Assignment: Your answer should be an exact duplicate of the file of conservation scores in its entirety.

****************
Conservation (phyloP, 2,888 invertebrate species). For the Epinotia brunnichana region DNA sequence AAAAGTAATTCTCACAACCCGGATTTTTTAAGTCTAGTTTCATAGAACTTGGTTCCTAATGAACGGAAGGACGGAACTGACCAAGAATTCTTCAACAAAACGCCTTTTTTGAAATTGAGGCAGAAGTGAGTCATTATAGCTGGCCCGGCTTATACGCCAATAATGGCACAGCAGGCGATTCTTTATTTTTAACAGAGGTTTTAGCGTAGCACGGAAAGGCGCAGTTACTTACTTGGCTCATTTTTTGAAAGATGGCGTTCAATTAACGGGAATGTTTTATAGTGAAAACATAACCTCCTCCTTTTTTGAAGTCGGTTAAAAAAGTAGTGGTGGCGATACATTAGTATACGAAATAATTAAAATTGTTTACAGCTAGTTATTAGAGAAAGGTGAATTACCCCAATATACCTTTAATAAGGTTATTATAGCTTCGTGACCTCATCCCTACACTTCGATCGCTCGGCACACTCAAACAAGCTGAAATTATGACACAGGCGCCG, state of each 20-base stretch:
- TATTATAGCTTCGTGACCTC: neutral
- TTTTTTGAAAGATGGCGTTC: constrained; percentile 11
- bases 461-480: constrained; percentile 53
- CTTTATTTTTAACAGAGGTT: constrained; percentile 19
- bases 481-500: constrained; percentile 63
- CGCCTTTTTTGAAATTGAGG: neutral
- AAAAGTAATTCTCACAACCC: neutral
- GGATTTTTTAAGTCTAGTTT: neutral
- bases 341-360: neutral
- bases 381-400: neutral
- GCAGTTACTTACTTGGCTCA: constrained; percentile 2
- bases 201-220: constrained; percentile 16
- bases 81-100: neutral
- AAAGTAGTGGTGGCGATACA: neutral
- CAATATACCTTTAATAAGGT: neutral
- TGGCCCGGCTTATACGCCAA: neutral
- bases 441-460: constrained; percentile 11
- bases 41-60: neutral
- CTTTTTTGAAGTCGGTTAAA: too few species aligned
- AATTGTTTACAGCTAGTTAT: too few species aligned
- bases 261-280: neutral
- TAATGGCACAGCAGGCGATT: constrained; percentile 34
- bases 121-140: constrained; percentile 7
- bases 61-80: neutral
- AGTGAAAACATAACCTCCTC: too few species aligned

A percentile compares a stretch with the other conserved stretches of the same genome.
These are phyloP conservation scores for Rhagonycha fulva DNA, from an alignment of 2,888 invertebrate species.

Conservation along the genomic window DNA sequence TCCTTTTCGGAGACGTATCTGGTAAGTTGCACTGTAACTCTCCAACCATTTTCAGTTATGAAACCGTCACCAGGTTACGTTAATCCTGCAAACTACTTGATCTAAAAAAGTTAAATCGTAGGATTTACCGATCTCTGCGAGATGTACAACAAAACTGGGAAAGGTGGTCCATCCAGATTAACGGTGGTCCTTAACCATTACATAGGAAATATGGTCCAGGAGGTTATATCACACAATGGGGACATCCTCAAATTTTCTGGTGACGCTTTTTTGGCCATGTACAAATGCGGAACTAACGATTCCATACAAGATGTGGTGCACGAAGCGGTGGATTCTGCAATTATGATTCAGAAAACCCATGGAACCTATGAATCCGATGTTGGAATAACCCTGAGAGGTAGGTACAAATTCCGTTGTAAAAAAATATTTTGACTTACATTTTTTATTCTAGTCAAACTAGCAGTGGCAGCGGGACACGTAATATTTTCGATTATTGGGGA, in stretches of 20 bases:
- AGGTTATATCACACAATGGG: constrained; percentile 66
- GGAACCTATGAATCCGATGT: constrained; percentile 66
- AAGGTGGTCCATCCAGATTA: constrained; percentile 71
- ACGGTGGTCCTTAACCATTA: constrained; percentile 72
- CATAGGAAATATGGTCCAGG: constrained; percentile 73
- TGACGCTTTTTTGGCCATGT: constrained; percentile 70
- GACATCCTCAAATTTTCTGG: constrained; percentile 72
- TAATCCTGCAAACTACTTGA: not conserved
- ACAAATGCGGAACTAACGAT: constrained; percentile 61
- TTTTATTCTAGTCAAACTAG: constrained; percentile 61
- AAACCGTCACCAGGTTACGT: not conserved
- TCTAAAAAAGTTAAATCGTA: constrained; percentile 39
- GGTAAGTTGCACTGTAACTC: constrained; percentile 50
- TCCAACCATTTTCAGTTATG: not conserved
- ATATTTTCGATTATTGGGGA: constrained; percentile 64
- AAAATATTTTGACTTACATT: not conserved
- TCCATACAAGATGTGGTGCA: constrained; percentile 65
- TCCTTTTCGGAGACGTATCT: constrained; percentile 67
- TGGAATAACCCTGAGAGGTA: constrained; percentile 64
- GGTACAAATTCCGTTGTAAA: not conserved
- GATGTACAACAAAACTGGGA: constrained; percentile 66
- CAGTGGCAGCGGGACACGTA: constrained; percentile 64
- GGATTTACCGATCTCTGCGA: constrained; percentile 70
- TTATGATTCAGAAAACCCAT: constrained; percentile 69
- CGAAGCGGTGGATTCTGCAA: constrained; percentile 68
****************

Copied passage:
Conservation (phyloP, 2,888 invertebrate species). For the Epinotia brunnichana region DNA sequence AAAAGTAATTCTCACAACCCGGATTTTTTAAGTCTAGTTTCATAGAACTTGGTTCCTAATGAACGGAAGGACGGAACTGACCAAGAATTCTTCAACAAAACGCCTTTTTTGAAATTGAGGCAGAAGTGAGTCATTATAGCTGGCCCGGCTTATACGCCAATAATGGCACAGCAGGCGATTCTTTATTTTTAACAGAGGTTTTAGCGTAGCACGGAAAGGCGCAGTTACTTACTTGGCTCATTTTTTGAAAGATGGCGTTCAATTAACGGGAATGTTTTATAGTGAAAACATAACCTCCTCCTTTTTTGAAGTCGGTTAAAAAAGTAGTGGTGGCGATACATTAGTATACGAAATAATTAAAATTGTTTACAGCTAGTTATTAGAGAAAGGTGAATTACCCCAATATACCTTTAATAAGGTTATTATAGCTTCGTGACCTCATCCCTACACTTCGATCGCTCGGCACACTCAAACAAGCTGAAATTATGACACAGGCGCCG, state of each 20-base stretch:
- TATTATAGCTTCGTGACCTC: neutral
- TTTTTTGAAAGATGGCGTTC: constrained; percentile 11
- bases 461-480: constrained; percentile 53
- CTTTATTTTTAACAGAGGTT: constrained; percentile 19
- bases 481-500: constrained; percentile 63
- CGCCTTTTTTGAAATTGAGG: neutral
- AAAAGTAATTCTCACAACCC: neutral
- GGATTTTTTAAGTCTAGTTT: neutral
- bases 341-360: neutral
- bases 381-400: neutral
- GCAGTTACTTACTTGGCTCA: constrained; percentile 2
- bases 201-220: constrained; percentile 16
- bases 81-100: neutral
- AAAGTAGTGGTGGCGATACA: neutral
- CAATATACCTTTAATAAGGT: neutral
- TGGCCCGGCTTATACGCCAA: neutral
- bases 441-460: constrained; percentile 11
- bases 41-60: neutral
- CTTTTTTGAAGTCGGTTAAA: too few species aligned
- AATTGTTTACAGCTAGTTAT: too few species aligned
- bases 261-280: neutral
- TAATGGCACAGCAGGCGATT: constrained; percentile 34
- bases 121-140: constrained; percentile 7
- bases 61-80: neutral
- AGTGAAAACATAACCTCCTC: too few species aligned

A percentile compares a stretch with the other conserved stretches of the same genome.
These are phyloP conservation scores for Rhagonycha fulva DNA, from an alignment of 2,888 invertebrate species.

Conservation along the genomic window DNA sequence TCCTTTTCGGAGACGTATCTGGTAAGTTGCACTGTAACTCTCCAACCATTTTCAGTTATGAAACCGTCACCAGGTTACGTTAATCCTGCAAACTACTTGATCTAAAAAAGTTAAATCGTAGGATTTACCGATCTCTGCGAGATGTACAACAAAACTGGGAAAGGTGGTCCATCCAGATTAACGGTGGTCCTTAACCATTACATAGGAAATATGGTCCAGGAGGTTATATCACACAATGGGGACATCCTCAAATTTTCTGGTGACGCTTTTTTGGCCATGTACAAATGCGGAACTAACGATTCCATACAAGATGTGGTGCACGAAGCGGTGGATTCTGCAATTATGATTCAGAAAACCCATGGAACCTATGAATCCGATGTTGGAATAACCCTGAGAGGTAGGTACAAATTCCGTTGTAAAAAAATATTTTGACTTACATTTTTTATTCTAGTCAAACTAGCAGTGGCAGCGGGACACGTAATATTTTCGATTATTGGGGA, in stretches of 20 bases:
- AGGTTATATCACACAATGGG: constrained; percentile 66
- GGAACCTATGAATCCGATGT: constrained; percentile 66
- AAGGTGGTCCATCCAGATTA: constrained; percentile 71
- ACGGTGGTCCTTAACCATTA: constrained; percentile 72
- CATAGGAAATATGGTCCAGG: constrained; percentile 73
- TGACGCTTTTTTGGCCATGT: constrained; percentile 70
- GACATCCTCAAATTTTCTGG: constrained; percentile 72
- TAATCCTGCAAACTACTTGA: not conserved
- ACAAATGCGGAACTAACGAT: constrained; percentile 61
- TTTTATTCTAGTCAAACTAG: constrained; percentile 61
- AAACCGTCACCAGGTTACGT: not conserved
- TCTAAAAAAGTTAAATCGTA: constrained; percentile 39
- GGTAAGTTGCACTGTAACTC: constrained; percentile 50
- TCCAACCATTTTCAGTTATG: not conserved
- ATATTTTCGATTATTGGGGA: constrained; percentile 64
- AAAATATTTTGACTTACATT: not conserved
- TCCATACAAGATGTGGTGCA: constrained; percentile 65
- TCCTTTTCGGAGACGTATCT: constrained; percentile 67
- TGGAATAACCCTGAGAGGTA: constrained; percentile 64
- GGTACAAATTCCGTTGTAAA: not conserved
- GATGTACAACAAAACTGGGA: constrained; percentile 66
- CAGTGGCAGCGGGACACGTA: constrained; percentile 64
- GGATTTACCGATCTCTGCGA: constrained; percentile 70
- TTATGATTCAGAAAACCCAT: constrained; percentile 69
- CGAAGCGGTGGATTCTGCAA: constrained; percentile 68